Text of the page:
President Bush's speech was out of touch for a wartime inaugural address ["Bush Pledges to Spread Freedom," front page, Jan. 21].
Despite Sept. 11, 2001, Afghanistan, and the war and occupation in Iraq, he never used the words "war" or "terrorism." Six presidents before him gave wartime inaugural addresses -- Madison, Lincoln, Wilson, Franklin Roosevelt, Eisenhower and Nixon -- and each spoke directly about war. Mr. Bush instead repeated the word "freedom" 27 times and the word "liberty" 15 times. By avoiding any mention of the war and occupation in Iraq, Mr. Bush created a disconnect between his address and reality. He also avoided any justification for the lost lives and the sacrifices that lie ahead.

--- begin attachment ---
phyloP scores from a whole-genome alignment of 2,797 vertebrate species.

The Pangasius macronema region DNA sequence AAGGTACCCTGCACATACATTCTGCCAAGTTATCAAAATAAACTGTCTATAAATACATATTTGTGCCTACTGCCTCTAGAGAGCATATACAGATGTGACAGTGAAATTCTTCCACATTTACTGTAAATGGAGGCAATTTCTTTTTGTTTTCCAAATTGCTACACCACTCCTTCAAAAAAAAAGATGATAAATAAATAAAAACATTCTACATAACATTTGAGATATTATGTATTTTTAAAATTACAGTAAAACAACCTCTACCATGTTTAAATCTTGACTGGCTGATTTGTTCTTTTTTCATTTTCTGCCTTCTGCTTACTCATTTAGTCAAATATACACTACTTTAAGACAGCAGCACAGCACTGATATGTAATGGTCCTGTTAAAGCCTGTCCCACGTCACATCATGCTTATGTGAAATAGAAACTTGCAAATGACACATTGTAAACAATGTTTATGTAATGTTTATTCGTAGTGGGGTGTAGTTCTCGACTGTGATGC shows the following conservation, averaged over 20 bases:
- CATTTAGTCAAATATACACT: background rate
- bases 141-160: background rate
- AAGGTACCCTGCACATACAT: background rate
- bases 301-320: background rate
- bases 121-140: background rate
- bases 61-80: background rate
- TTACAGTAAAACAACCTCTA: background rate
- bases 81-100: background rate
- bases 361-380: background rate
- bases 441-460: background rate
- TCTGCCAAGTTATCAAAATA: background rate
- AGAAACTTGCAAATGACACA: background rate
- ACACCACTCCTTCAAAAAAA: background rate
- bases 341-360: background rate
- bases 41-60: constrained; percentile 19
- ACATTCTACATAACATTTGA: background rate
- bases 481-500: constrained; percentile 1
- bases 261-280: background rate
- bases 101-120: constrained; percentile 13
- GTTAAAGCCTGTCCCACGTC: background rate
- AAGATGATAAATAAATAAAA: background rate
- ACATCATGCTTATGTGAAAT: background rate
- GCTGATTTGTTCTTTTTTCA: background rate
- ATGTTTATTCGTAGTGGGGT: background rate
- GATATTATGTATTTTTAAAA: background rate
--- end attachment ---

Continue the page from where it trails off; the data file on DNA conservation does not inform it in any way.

FRANCIS J. GORMAN
Was it deliberate irony that the story on President Bush's inaugural address and his pledges to promote liberty was on the same page as a story about "turning America's Main Street into an avenue of checkpoints and confrontations." Perhaps a limited amount of liberty is available in the world, so in order to allow other countries to have some, we have to give up some of ours.
Deerfield Beach, Fla.
Regarding the news story "Bush Speech Not a Sign of Policy Shift, Officials Say" [front page, Jan. 22]:
The Post says that President Bush's inaugural address on global freedom "excited his neoconservative supporters," but it excited many others, too -- me, for one. I applaud, for example, his pledge that "we will encourage reform in other governments by making clear that success in our relations will require the decent treatment of their own people."
Now some White House officials seem to be backtracking. But Mr. Bush is widely admired for being a man of his word. I pray he lives up to that reputation.
ROBERT A. SENSER